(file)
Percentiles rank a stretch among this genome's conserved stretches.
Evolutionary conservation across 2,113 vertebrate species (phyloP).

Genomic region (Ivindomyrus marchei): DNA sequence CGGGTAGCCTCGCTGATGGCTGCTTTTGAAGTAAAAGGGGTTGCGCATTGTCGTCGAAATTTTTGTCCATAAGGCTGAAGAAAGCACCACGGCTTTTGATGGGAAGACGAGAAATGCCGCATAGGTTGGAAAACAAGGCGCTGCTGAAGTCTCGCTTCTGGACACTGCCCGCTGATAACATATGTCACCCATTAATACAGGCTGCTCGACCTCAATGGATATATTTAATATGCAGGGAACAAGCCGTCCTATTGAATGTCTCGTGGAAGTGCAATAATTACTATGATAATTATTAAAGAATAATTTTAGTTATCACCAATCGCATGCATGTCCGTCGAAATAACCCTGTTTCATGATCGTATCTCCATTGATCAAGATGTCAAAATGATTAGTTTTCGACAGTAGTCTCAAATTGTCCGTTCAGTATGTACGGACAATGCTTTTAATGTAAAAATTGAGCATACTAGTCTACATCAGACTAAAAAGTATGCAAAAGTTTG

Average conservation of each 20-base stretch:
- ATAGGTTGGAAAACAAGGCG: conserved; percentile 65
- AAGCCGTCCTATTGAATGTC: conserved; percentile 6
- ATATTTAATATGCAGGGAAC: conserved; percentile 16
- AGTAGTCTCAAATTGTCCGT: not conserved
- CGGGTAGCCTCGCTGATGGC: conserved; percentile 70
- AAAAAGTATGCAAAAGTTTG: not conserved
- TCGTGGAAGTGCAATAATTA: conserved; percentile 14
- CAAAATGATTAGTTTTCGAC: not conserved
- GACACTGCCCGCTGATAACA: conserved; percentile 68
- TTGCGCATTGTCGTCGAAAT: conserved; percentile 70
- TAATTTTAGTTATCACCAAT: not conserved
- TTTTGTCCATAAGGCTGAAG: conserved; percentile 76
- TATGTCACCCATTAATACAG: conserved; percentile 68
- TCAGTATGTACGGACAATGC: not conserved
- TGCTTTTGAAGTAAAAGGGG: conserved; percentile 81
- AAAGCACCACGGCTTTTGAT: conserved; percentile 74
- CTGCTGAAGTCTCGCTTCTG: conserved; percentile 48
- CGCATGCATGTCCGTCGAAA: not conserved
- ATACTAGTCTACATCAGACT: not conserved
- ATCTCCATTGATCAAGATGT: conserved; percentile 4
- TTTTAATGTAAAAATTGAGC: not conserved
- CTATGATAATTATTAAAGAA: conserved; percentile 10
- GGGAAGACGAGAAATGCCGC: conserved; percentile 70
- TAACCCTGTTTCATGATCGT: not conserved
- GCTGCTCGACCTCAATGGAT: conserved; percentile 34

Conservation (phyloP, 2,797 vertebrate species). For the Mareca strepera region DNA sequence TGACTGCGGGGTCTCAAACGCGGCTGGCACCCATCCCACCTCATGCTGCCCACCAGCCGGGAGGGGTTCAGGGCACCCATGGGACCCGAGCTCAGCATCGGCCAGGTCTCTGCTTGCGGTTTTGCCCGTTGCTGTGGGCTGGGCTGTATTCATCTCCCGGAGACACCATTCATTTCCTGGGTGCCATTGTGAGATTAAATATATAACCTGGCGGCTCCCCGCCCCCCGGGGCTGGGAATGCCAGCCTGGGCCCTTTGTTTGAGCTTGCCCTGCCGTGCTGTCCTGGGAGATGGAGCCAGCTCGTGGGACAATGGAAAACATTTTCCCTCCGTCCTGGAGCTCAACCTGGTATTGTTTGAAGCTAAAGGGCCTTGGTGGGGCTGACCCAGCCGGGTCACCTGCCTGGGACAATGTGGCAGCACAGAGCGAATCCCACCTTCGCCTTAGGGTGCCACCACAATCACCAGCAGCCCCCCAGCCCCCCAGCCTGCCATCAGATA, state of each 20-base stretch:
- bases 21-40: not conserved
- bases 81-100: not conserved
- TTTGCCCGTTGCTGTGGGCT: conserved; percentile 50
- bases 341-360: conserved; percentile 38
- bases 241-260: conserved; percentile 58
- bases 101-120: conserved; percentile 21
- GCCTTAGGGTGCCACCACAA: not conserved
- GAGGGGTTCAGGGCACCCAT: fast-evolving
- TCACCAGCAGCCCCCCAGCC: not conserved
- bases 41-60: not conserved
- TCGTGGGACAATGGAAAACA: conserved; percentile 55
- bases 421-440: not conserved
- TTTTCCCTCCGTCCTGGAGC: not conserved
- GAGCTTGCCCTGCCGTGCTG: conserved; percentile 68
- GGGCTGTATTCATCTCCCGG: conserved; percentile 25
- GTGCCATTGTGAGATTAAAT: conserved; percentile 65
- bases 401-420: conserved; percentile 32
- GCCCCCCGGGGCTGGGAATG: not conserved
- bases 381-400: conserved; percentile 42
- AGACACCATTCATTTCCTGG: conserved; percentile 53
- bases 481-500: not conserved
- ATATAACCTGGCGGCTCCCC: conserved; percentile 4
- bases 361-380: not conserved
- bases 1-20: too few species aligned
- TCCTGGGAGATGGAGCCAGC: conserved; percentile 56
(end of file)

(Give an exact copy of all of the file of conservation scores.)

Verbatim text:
Percentiles rank a stretch among this genome's conserved stretches.
Evolutionary conservation across 2,113 vertebrate species (phyloP).

Genomic region (Ivindomyrus marchei): DNA sequence CGGGTAGCCTCGCTGATGGCTGCTTTTGAAGTAAAAGGGGTTGCGCATTGTCGTCGAAATTTTTGTCCATAAGGCTGAAGAAAGCACCACGGCTTTTGATGGGAAGACGAGAAATGCCGCATAGGTTGGAAAACAAGGCGCTGCTGAAGTCTCGCTTCTGGACACTGCCCGCTGATAACATATGTCACCCATTAATACAGGCTGCTCGACCTCAATGGATATATTTAATATGCAGGGAACAAGCCGTCCTATTGAATGTCTCGTGGAAGTGCAATAATTACTATGATAATTATTAAAGAATAATTTTAGTTATCACCAATCGCATGCATGTCCGTCGAAATAACCCTGTTTCATGATCGTATCTCCATTGATCAAGATGTCAAAATGATTAGTTTTCGACAGTAGTCTCAAATTGTCCGTTCAGTATGTACGGACAATGCTTTTAATGTAAAAATTGAGCATACTAGTCTACATCAGACTAAAAAGTATGCAAAAGTTTG

Average conservation of each 20-base stretch:
- ATAGGTTGGAAAACAAGGCG: conserved; percentile 65
- AAGCCGTCCTATTGAATGTC: conserved; percentile 6
- ATATTTAATATGCAGGGAAC: conserved; percentile 16
- AGTAGTCTCAAATTGTCCGT: not conserved
- CGGGTAGCCTCGCTGATGGC: conserved; percentile 70
- AAAAAGTATGCAAAAGTTTG: not conserved
- TCGTGGAAGTGCAATAATTA: conserved; percentile 14
- CAAAATGATTAGTTTTCGAC: not conserved
- GACACTGCCCGCTGATAACA: conserved; percentile 68
- TTGCGCATTGTCGTCGAAAT: conserved; percentile 70
- TAATTTTAGTTATCACCAAT: not conserved
- TTTTGTCCATAAGGCTGAAG: conserved; percentile 76
- TATGTCACCCATTAATACAG: conserved; percentile 68
- TCAGTATGTACGGACAATGC: not conserved
- TGCTTTTGAAGTAAAAGGGG: conserved; percentile 81
- AAAGCACCACGGCTTTTGAT: conserved; percentile 74
- CTGCTGAAGTCTCGCTTCTG: conserved; percentile 48
- CGCATGCATGTCCGTCGAAA: not conserved
- ATACTAGTCTACATCAGACT: not conserved
- ATCTCCATTGATCAAGATGT: conserved; percentile 4
- TTTTAATGTAAAAATTGAGC: not conserved
- CTATGATAATTATTAAAGAA: conserved; percentile 10
- GGGAAGACGAGAAATGCCGC: conserved; percentile 70
- TAACCCTGTTTCATGATCGT: not conserved
- GCTGCTCGACCTCAATGGAT: conserved; percentile 34

Conservation (phyloP, 2,797 vertebrate species). For the Mareca strepera region DNA sequence TGACTGCGGGGTCTCAAACGCGGCTGGCACCCATCCCACCTCATGCTGCCCACCAGCCGGGAGGGGTTCAGGGCACCCATGGGACCCGAGCTCAGCATCGGCCAGGTCTCTGCTTGCGGTTTTGCCCGTTGCTGTGGGCTGGGCTGTATTCATCTCCCGGAGACACCATTCATTTCCTGGGTGCCATTGTGAGATTAAATATATAACCTGGCGGCTCCCCGCCCCCCGGGGCTGGGAATGCCAGCCTGGGCCCTTTGTTTGAGCTTGCCCTGCCGTGCTGTCCTGGGAGATGGAGCCAGCTCGTGGGACAATGGAAAACATTTTCCCTCCGTCCTGGAGCTCAACCTGGTATTGTTTGAAGCTAAAGGGCCTTGGTGGGGCTGACCCAGCCGGGTCACCTGCCTGGGACAATGTGGCAGCACAGAGCGAATCCCACCTTCGCCTTAGGGTGCCACCACAATCACCAGCAGCCCCCCAGCCCCCCAGCCTGCCATCAGATA, state of each 20-base stretch:
- bases 21-40: not conserved
- bases 81-100: not conserved
- TTTGCCCGTTGCTGTGGGCT: conserved; percentile 50
- bases 341-360: conserved; percentile 38
- bases 241-260: conserved; percentile 58
- bases 101-120: conserved; percentile 21
- GCCTTAGGGTGCCACCACAA: not conserved
- GAGGGGTTCAGGGCACCCAT: fast-evolving
- TCACCAGCAGCCCCCCAGCC: not conserved
- bases 41-60: not conserved
- TCGTGGGACAATGGAAAACA: conserved; percentile 55
- bases 421-440: not conserved
- TTTTCCCTCCGTCCTGGAGC: not conserved
- GAGCTTGCCCTGCCGTGCTG: conserved; percentile 68
- GGGCTGTATTCATCTCCCGG: conserved; percentile 25
- GTGCCATTGTGAGATTAAAT: conserved; percentile 65
- bases 401-420: conserved; percentile 32
- GCCCCCCGGGGCTGGGAATG: not conserved
- bases 381-400: conserved; percentile 42
- AGACACCATTCATTTCCTGG: conserved; percentile 53
- bases 481-500: not conserved
- ATATAACCTGGCGGCTCCCC: conserved; percentile 4
- bases 361-380: not conserved
- bases 1-20: too few species aligned
- TCCTGGGAGATGGAGCCAGC: conserved; percentile 56